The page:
Set up a working slider bar by using an OnDrag event and using the [[left]] and [[right]] properties of a widget as boundaries. Add/subtract half the width of the bar control so it looks like the control goes all the way to the end of the bar.
- [Instructor] We can use our widget properties to create a lot of different dynamic interactions in our prototypes. In this video, we'll be using the width, height, and some of our position properties to create a working, drag-able slider control. I've got my audio app exercise file open here and before we get started, I'll just mention that this particular file is sized for the iPhone 7 because that's the phone I happen to own. Because it was created for the iPhone's retina screen, everything in this file is twice its normal size. So if you're viewing it on a desktop or a laptop in your browser window, everything is going to look really big.
I'm also using Apple's San Francisco font in this file. If you'd like to get that font for yourself, you can download it from Apple at developer.apple.com/fonts. But you don't really need to worry about it for this exercise. It's not going to matter for the slider control that we'll be creating. All right, so you can see that here in my audio app, I've got a volume control down here. What we're going to do is make it so that this volume slider is drag-able. When we drag the control, we want the blue bar over here to resize as we drag, so that it looks like the volume is actually changing.
The first thing we'll need to do is actually set up the drag interaction for our circle here. When I click this circle and go to the Properties menu, I don't have any drag-related events here right now. That's because right now, this is just a plain circle widget and regular widgets like circles and rectangles don't have any drag interactions available. To make it drag-able, I'll right-click and convert it to a dynamic panel and I'll call it Volume Control. Now that our circle is inside a dynamic panel, I've got some drag events that I can use here.
I'll click to add an OnDrag event and when we drag, we wanna move the volume control button. So I'll add a Move action and select our volume control here. We only want our volume slider to move horizontally. We don't want it to move vertically at all. So I'll select with drag x and that will restrict it, so that it can only move left and right. I'll click OK and preview now. And because this prototype is sized for the iPhone, I'm actually going to just zoom out in my browser window, so that I can see the prototype preview.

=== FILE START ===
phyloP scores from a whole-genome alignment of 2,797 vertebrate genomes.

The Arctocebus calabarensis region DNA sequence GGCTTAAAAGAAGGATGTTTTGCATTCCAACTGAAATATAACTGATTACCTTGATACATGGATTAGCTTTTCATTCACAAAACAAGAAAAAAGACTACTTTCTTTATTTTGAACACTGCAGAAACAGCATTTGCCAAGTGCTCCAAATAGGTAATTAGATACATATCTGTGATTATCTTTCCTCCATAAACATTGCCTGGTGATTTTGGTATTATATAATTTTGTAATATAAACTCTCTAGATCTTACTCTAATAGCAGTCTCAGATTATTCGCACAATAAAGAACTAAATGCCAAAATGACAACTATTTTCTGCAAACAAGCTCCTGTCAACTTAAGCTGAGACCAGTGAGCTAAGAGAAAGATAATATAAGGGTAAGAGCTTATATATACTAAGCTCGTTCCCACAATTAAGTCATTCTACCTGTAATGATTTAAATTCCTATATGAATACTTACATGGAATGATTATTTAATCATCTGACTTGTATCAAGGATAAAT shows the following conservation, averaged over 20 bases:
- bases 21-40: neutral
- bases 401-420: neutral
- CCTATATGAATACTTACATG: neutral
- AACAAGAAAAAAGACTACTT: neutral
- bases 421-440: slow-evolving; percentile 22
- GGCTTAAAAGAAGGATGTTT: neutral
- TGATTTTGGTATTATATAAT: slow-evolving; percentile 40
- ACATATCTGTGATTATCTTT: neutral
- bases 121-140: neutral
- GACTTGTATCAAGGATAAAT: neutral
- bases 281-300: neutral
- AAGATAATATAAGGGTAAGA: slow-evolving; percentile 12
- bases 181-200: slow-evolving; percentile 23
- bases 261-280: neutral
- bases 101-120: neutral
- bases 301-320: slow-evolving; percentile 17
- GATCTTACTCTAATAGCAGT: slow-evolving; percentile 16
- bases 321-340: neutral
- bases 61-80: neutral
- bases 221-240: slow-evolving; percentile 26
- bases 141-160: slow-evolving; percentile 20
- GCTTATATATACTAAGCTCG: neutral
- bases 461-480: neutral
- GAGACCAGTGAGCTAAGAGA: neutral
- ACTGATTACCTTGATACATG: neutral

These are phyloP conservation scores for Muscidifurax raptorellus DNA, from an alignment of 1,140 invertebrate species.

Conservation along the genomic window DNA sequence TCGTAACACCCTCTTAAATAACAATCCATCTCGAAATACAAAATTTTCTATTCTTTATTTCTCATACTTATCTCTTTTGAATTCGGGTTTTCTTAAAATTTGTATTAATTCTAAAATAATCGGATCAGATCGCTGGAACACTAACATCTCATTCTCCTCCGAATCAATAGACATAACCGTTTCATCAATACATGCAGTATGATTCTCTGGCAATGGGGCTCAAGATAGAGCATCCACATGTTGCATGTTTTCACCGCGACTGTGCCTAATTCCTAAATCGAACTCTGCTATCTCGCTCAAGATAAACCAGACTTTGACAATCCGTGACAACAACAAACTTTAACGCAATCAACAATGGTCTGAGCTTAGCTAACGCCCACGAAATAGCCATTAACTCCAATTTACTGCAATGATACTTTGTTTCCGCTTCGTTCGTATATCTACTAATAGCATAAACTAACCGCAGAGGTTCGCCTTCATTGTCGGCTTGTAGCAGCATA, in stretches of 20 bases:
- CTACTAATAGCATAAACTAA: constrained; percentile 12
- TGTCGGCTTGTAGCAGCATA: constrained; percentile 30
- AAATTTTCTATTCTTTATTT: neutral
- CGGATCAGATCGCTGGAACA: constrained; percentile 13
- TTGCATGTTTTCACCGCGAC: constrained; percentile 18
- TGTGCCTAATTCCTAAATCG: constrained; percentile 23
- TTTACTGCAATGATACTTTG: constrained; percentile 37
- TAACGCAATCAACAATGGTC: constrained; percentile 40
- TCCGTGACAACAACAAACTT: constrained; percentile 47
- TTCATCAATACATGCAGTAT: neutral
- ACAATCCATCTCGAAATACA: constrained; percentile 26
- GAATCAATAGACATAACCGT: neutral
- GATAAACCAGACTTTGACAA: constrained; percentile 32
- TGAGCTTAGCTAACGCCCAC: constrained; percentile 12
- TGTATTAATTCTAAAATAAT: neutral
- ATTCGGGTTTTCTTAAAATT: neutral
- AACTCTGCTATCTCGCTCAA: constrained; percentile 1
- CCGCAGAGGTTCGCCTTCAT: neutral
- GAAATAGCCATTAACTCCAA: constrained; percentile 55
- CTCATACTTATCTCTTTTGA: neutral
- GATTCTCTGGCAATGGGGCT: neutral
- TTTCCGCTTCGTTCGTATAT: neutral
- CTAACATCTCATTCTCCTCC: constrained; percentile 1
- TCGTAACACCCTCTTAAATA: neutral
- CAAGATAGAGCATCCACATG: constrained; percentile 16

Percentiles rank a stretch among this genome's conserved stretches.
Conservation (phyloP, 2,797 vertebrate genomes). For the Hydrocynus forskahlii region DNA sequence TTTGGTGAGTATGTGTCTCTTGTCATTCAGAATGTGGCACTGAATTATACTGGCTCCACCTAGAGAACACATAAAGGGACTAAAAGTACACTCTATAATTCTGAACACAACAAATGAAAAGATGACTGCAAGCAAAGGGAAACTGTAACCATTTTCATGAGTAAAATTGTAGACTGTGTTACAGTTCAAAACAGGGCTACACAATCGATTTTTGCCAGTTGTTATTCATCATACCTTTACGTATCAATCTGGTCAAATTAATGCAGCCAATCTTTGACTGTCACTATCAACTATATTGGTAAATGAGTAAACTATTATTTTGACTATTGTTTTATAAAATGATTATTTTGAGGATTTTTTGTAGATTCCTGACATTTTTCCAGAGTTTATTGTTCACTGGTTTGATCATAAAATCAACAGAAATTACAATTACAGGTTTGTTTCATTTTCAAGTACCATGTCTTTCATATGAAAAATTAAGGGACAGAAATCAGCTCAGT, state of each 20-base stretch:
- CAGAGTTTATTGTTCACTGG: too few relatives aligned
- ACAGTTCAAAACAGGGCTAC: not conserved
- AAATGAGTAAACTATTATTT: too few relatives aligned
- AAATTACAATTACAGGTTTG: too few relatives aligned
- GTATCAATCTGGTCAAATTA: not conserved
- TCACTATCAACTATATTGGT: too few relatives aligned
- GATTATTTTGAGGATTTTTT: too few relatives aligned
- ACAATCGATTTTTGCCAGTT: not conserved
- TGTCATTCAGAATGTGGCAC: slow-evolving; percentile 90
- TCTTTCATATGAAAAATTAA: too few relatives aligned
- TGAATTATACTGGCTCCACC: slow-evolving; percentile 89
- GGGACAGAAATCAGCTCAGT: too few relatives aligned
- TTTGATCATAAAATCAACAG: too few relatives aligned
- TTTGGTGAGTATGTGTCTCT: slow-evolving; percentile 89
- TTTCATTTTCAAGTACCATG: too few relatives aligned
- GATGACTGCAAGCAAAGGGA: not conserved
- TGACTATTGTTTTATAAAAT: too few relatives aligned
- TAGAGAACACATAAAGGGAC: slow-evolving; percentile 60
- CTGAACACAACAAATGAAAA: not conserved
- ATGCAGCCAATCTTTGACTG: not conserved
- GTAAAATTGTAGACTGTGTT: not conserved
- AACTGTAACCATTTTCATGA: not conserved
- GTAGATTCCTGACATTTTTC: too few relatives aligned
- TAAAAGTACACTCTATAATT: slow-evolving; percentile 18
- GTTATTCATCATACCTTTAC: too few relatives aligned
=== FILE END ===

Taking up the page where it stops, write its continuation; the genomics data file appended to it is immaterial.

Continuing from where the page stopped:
Now that we've set up that drag interaction, we can drag our slider control. But we can actually drag it right off of the volume bar, so we need to add some boundaries. To set up the boundaries we need, I'll go back in and edit our case. And I'll click Add Boundary. For the left side, we need to make sure that the x coordinate of our volume control is greater than the x coordinate for the left side of our bar. So I'll leave it as, is greater than, and then click our function button here. I'll delete this zero and then what we'll need to do is add a new local variable for our volume bar.
That rectangle is just called Volume Bar, so I'll select it here and I'll rename the variable Bar. Now that I've got that local variable, I can select it from the list and I have a couple of options. I can either type bar.x or I can type bar.left. Either one of them will work to get the x coordinate for the left-side of that volume bar. Then once I click OK, that will keep our volume control from dragging off the left-side of the bar. Now, I just need to add another boundary for the right. And this time, we wanna keep that coordinate less than the right-side of our volume bar.